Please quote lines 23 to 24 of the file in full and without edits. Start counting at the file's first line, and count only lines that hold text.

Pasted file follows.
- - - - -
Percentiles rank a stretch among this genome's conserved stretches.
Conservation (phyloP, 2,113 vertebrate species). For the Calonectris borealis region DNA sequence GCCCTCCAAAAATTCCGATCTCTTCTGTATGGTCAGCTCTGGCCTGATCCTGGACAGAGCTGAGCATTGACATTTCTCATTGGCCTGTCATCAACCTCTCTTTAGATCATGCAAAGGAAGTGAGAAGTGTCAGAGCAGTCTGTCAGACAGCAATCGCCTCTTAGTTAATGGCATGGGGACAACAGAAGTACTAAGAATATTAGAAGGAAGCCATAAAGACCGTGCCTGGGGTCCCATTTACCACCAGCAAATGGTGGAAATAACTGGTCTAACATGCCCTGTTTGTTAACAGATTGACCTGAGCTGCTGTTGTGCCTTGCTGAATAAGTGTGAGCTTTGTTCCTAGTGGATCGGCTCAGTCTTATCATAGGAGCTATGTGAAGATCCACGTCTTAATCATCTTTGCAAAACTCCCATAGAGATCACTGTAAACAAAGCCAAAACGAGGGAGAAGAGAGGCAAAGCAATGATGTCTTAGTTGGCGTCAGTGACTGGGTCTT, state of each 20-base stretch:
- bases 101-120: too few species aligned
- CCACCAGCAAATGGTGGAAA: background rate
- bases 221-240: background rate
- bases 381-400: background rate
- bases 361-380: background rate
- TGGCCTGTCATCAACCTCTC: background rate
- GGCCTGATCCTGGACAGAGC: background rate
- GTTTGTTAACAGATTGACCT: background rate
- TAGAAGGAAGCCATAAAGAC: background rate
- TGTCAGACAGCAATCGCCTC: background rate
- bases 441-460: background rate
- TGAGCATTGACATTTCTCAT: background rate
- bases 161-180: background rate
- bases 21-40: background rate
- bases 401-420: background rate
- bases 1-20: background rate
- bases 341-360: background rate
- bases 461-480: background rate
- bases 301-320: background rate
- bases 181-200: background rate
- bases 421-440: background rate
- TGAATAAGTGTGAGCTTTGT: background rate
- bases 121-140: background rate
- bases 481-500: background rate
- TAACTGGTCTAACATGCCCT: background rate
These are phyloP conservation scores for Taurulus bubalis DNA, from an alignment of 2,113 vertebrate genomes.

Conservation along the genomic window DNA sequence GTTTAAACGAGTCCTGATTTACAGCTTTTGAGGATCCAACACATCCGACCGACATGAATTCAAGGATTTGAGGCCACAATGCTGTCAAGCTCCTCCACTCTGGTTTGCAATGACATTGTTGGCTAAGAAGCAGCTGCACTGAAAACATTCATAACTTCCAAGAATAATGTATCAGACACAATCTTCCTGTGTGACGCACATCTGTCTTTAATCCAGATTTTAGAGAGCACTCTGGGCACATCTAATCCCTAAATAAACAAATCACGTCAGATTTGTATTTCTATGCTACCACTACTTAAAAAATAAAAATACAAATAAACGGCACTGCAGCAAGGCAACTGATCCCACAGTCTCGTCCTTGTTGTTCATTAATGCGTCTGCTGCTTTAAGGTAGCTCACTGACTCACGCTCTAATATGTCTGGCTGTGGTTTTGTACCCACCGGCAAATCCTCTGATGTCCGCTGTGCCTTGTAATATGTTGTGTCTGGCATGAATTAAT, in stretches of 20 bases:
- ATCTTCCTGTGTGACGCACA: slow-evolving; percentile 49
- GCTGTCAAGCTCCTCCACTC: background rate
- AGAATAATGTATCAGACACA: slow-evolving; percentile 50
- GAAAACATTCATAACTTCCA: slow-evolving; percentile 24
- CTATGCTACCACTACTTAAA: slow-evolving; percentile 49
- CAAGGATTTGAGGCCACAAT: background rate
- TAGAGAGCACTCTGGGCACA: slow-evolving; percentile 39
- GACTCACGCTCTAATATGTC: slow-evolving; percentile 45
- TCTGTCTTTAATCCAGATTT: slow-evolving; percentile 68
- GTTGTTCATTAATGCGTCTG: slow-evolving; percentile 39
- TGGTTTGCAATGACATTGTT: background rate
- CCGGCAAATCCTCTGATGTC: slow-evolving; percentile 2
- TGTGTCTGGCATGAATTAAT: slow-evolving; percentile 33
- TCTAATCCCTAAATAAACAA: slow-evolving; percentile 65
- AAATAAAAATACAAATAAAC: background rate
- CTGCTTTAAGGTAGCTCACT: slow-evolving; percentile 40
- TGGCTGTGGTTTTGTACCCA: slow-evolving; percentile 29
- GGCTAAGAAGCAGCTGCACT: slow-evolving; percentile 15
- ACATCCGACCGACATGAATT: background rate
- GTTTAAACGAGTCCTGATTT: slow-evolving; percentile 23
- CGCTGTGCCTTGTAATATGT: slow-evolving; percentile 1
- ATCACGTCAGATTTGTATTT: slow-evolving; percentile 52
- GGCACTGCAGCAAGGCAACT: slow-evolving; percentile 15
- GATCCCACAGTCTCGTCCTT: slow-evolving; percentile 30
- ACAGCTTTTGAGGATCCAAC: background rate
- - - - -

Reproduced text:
- bases 421-440: background rate
- TGAATAAGTGTGAGCTTTGT: background rate